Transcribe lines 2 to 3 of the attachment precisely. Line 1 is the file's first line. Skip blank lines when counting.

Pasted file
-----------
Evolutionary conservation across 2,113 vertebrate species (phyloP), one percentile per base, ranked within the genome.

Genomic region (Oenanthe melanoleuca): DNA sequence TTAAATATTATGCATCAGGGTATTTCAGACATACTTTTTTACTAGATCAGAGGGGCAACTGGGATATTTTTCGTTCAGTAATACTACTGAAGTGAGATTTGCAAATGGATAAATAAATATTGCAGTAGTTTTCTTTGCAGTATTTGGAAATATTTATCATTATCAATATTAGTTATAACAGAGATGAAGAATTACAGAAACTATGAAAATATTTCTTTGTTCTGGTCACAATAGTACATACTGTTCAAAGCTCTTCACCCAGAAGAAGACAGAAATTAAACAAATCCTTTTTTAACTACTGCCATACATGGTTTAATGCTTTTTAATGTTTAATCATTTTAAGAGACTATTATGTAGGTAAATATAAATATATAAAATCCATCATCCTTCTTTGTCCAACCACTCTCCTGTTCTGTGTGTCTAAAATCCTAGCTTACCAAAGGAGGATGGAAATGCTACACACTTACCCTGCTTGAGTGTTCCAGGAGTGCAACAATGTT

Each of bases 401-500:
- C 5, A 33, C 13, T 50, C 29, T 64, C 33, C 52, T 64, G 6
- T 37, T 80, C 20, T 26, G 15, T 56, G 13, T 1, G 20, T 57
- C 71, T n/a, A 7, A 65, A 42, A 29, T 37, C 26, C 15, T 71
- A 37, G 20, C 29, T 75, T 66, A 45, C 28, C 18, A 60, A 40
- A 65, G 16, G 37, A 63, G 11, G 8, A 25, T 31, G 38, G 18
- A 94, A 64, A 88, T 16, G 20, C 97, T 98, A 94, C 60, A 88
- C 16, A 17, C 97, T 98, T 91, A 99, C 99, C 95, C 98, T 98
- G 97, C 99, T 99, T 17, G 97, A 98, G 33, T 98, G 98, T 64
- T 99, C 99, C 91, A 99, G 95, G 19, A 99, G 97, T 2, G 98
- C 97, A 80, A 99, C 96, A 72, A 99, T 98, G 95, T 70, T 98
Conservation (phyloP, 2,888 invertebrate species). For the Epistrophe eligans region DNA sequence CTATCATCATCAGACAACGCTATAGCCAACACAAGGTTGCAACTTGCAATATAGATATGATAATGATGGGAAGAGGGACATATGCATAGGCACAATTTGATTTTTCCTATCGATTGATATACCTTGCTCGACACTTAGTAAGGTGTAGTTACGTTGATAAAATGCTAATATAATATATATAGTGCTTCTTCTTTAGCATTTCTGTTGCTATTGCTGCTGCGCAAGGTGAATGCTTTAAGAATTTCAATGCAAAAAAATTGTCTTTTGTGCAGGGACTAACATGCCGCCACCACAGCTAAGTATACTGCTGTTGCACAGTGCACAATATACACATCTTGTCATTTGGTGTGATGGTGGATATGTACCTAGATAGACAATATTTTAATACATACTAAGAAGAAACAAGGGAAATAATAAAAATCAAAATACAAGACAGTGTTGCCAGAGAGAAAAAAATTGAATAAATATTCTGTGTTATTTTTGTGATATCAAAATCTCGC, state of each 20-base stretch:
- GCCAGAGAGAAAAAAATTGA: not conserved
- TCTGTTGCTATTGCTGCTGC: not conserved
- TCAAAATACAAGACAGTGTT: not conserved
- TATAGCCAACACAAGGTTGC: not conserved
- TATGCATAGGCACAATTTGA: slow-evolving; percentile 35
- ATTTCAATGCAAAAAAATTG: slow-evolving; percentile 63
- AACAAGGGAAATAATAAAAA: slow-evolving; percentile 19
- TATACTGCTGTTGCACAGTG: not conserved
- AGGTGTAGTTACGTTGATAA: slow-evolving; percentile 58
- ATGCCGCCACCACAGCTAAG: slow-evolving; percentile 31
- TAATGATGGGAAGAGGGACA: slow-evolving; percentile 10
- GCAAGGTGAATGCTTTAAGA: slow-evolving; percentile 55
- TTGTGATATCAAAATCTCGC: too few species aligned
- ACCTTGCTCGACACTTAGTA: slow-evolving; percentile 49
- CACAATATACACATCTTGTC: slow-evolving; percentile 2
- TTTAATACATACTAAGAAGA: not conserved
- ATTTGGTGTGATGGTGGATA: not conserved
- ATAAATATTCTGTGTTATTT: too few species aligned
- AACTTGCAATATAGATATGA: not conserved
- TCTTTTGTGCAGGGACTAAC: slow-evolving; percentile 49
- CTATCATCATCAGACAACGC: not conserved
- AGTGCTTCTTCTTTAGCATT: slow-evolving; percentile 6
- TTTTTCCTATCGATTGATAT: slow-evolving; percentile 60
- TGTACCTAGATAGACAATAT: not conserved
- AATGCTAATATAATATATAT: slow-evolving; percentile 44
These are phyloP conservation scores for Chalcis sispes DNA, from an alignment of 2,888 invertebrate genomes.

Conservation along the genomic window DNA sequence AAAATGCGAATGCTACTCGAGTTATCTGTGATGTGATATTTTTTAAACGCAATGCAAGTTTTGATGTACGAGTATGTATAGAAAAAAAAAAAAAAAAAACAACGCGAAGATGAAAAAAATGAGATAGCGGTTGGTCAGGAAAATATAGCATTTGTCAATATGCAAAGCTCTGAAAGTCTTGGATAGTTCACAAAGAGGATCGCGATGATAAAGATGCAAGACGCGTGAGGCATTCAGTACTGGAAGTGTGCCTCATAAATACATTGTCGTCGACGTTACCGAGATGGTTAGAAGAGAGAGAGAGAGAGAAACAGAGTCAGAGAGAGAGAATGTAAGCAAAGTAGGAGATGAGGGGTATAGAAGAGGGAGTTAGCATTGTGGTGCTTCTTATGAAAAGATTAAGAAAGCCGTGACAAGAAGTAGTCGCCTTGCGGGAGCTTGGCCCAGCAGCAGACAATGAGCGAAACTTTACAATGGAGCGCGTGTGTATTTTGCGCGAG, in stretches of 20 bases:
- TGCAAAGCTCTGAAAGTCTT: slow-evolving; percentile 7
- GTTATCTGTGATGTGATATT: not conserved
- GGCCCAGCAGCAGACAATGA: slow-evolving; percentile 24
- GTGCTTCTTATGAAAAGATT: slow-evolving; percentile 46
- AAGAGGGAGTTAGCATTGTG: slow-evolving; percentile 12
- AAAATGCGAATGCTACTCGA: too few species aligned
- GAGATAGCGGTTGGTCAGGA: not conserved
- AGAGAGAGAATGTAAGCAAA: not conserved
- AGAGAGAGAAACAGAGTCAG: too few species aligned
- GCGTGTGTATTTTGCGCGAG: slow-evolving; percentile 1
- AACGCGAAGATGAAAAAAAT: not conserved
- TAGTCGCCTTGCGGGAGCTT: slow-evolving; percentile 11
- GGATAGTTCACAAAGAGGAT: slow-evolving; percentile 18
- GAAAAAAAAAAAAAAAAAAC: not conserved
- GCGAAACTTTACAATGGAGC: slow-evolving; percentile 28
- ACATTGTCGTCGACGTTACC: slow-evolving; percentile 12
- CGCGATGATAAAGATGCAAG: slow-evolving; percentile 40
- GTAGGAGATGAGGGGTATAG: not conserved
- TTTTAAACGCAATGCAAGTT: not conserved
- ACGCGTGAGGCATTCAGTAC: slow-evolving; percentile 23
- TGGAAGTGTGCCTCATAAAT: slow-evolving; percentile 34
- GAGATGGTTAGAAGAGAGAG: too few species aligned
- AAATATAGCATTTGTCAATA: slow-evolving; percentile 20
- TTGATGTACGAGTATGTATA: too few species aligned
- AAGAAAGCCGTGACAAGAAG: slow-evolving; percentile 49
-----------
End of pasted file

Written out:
Genomic region (Oenanthe melanoleuca): DNA sequence TTAAATATTATGCATCAGGGTATTTCAGACATACTTTTTTACTAGATCAGAGGGGCAACTGGGATATTTTTCGTTCAGTAATACTACTGAAGTGAGATTTGCAAATGGATAAATAAATATTGCAGTAGTTTTCTTTGCAGTATTTGGAAATATTTATCATTATCAATATTAGTTATAACAGAGATGAAGAATTACAGAAACTATGAAAATATTTCTTTGTTCTGGTCACAATAGTACATACTGTTCAAAGCTCTTCACCCAGAAGAAGACAGAAATTAAACAAATCCTTTTTTAACTACTGCCATACATGGTTTAATGCTTTTTAATGTTTAATCATTTTAAGAGACTATTATGTAGGTAAATATAAATATATAAAATCCATCATCCTTCTTTGTCCAACCACTCTCCTGTTCTGTGTGTCTAAAATCCTAGCTTACCAAAGGAGGATGGAAATGCTACACACTTACCCTGCTTGAGTGTTCCAGGAGTGCAACAATGTT

Each of bases 401-500: